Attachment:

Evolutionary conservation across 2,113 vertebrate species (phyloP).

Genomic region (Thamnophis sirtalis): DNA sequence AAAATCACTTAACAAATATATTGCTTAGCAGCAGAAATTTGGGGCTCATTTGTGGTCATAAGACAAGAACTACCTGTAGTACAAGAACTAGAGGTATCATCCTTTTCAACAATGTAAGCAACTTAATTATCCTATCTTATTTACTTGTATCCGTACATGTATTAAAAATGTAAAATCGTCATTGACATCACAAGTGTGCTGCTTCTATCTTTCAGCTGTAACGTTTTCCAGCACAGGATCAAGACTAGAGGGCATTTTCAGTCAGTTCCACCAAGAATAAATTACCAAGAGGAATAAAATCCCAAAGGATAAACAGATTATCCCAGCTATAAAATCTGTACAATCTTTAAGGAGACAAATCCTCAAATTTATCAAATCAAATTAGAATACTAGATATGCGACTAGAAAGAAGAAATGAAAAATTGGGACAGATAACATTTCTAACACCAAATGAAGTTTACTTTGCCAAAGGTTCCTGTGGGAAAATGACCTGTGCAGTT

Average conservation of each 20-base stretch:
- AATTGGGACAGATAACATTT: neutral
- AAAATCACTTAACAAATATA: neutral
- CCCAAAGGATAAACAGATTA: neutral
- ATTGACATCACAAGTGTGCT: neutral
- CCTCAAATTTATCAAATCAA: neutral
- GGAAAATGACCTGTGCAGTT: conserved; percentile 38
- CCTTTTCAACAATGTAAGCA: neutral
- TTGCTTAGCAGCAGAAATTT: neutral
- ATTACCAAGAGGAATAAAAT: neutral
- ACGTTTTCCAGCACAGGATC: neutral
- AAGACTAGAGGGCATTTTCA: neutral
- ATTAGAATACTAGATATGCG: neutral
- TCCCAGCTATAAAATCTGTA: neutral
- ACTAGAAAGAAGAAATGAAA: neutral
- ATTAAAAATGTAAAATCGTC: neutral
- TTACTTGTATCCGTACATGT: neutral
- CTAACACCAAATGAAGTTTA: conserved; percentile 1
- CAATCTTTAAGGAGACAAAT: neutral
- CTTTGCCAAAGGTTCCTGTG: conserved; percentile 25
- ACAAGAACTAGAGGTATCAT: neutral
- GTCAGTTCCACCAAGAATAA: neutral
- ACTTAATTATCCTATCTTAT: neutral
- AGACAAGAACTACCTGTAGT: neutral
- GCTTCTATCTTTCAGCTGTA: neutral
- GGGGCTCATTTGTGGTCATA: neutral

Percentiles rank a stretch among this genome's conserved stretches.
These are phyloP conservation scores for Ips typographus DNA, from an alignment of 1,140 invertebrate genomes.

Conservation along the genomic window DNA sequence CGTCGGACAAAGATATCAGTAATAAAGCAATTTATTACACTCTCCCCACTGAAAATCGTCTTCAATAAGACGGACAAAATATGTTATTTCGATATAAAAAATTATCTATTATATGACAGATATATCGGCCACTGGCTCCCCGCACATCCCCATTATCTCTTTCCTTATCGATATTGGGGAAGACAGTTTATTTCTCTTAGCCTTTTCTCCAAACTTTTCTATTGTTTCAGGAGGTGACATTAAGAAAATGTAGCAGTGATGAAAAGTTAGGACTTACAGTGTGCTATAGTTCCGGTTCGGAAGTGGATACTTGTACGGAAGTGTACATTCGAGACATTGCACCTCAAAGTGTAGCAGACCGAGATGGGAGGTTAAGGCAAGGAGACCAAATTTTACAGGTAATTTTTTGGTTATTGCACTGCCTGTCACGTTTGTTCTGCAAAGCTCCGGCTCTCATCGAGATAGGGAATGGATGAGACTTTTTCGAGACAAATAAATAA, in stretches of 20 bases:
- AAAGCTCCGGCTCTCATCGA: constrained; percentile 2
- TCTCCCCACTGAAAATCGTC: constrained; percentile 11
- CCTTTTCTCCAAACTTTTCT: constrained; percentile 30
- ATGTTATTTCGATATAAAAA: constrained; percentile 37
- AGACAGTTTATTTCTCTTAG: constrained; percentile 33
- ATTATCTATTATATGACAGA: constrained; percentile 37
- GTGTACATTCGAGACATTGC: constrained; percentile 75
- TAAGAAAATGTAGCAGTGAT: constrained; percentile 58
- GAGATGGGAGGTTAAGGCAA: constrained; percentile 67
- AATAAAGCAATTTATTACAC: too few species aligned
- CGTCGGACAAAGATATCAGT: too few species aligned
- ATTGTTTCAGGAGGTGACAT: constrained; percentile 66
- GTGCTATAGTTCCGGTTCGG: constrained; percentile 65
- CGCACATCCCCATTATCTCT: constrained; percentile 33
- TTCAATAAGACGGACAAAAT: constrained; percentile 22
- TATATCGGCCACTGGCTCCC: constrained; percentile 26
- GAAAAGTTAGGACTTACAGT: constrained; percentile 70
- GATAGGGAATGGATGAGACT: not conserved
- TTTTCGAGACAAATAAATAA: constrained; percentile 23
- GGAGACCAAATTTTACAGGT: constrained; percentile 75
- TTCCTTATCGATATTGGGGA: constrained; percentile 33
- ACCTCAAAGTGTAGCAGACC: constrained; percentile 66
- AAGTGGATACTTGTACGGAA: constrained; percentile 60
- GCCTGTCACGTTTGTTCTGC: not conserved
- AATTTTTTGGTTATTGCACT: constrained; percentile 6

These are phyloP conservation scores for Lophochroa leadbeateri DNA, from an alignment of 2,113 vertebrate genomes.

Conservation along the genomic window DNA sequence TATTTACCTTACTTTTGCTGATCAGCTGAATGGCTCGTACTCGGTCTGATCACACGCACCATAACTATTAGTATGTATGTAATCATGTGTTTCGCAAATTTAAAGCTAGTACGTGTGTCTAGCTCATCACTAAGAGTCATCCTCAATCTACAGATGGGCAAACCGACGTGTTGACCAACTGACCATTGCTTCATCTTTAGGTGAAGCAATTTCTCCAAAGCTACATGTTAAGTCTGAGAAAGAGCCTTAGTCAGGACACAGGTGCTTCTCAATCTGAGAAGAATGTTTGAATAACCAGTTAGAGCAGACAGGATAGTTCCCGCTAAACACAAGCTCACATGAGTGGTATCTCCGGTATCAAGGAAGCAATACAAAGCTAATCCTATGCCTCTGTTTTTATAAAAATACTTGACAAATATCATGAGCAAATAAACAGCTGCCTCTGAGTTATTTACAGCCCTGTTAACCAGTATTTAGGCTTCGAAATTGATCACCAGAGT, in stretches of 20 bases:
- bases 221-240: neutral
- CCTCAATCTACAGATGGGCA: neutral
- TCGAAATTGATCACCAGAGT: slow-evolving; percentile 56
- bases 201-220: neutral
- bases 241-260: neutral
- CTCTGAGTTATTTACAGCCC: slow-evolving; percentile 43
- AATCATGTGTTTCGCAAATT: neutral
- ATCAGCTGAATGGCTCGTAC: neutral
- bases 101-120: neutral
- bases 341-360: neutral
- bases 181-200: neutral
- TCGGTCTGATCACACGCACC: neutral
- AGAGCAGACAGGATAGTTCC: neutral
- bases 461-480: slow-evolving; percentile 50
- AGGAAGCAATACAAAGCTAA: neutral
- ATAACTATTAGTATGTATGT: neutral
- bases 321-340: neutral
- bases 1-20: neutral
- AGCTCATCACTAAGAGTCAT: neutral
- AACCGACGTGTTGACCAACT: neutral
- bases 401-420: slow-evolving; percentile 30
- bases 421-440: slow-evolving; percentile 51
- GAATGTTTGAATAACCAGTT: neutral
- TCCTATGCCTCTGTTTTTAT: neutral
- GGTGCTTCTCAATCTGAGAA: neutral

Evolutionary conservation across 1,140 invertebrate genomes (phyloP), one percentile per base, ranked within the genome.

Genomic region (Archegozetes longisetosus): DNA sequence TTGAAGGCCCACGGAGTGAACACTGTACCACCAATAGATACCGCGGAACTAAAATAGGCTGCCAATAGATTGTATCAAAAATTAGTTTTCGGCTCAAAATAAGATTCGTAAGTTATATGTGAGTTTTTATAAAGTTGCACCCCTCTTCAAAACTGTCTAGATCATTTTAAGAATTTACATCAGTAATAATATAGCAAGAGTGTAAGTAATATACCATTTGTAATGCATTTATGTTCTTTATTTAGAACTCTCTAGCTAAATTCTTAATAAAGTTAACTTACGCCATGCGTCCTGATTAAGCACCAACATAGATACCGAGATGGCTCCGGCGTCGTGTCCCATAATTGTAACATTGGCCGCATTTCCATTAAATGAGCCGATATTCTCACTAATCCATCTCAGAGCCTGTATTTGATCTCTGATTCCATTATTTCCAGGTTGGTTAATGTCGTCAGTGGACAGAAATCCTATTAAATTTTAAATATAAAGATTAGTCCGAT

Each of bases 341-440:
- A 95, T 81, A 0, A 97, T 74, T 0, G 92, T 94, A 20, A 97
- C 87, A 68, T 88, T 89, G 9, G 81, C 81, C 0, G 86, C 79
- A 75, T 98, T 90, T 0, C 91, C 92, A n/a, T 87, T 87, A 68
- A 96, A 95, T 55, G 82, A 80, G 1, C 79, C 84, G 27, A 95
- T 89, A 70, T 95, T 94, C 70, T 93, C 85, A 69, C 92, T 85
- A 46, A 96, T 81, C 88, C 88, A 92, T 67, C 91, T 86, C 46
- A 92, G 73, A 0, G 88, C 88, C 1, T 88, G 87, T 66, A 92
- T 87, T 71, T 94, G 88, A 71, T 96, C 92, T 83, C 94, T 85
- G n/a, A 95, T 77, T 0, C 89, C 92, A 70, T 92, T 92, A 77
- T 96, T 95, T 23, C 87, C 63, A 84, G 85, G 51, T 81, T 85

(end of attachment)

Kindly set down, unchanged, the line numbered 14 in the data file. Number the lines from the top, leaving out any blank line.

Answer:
- AAGACTAGAGGGCATTTTCA: neutral